LLM Security

Indirect prompt injection with YouTube video

In this short blog post I will show how I have found a way to “attack” Large Language Model with the YouTube video – this attack is called “indirect prompt injection”.

Recently I’ve found LeMUR by AssemblyAI – someone posted it on Twitter and I’ve decided that it may be an interesting target to test for Prompt Injections. 

When talking about prompt injections, we distinguish two types – first type is direct prompt injection, in which PI payload is placed in the application by the attacker and the second type is indirect prompt injection, in which the PI payload is carried using third party medium – image, content of the website that is scrapped by the model or audio file. 

First of all, I’ve started with generic Prompt Injection that is known from “traditional” LLMs – I just told the model to ignore all of the previous instructions and follow my instruction: 

After it turned out that the model follows my instructions, I’ve decided that it would be interesting to check if it will follow instructions directly from the video. I’ve recorded a test video with Prompt Injection payloads: 

Unfortunately, I still have had to send instructions explicitly in the form that I’ve controlled:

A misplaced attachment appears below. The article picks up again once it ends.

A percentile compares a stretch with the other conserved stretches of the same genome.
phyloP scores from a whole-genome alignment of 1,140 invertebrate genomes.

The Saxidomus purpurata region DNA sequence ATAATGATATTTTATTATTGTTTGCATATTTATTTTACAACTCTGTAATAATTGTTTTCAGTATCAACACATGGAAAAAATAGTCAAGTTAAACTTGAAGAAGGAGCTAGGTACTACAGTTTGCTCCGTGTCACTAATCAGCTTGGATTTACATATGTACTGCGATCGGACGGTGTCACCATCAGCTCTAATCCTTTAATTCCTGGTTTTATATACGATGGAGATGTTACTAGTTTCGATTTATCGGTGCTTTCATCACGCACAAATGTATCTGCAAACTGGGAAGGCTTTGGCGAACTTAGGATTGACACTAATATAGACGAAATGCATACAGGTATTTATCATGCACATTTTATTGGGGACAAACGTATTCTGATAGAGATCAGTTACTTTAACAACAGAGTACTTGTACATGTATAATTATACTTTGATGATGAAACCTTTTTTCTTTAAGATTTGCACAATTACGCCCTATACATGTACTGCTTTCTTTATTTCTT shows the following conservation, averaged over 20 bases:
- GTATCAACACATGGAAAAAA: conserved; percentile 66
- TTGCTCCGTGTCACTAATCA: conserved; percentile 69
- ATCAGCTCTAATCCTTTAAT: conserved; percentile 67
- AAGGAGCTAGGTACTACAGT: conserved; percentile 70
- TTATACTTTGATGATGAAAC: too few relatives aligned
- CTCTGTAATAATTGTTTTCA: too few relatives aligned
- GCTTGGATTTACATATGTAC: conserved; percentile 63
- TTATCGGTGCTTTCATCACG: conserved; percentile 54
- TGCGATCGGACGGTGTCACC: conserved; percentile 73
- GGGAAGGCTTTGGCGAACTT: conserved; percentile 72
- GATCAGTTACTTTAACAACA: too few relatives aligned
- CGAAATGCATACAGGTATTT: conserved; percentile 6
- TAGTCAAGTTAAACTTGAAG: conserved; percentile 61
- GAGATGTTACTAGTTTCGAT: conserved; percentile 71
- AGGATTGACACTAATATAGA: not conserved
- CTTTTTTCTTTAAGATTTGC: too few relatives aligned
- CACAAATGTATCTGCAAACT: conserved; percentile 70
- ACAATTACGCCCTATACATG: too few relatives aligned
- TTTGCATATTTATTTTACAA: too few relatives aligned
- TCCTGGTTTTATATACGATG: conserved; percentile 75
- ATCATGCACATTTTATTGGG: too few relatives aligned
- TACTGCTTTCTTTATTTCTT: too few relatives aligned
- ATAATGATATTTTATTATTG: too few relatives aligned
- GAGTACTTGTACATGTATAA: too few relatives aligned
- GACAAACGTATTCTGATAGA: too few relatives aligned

When I’ve numbered the paragraphs, it turned out that I am able to control the processing of the transcript from the video/transcript level (in this case, the paragraph 4 redirected to paragraph 2 with the prompt injection payload in it, what caused the model to reply simply with “Lol”): 

That was the vid: 

I tricked the Summary feature to say what I wanted with the same vid: 

Instead of summarizing the text, the model just says “Lol”. This specific bug may be used by individuals that don’t want their content to be processed by the automated LLM-based solutions – I don’t judge if it’s a bug, or a feature, neither do I say that LeMUR is insecure (because it’s rather secure) – I just wanted to showcase this interesting case of indirect prompt injection.

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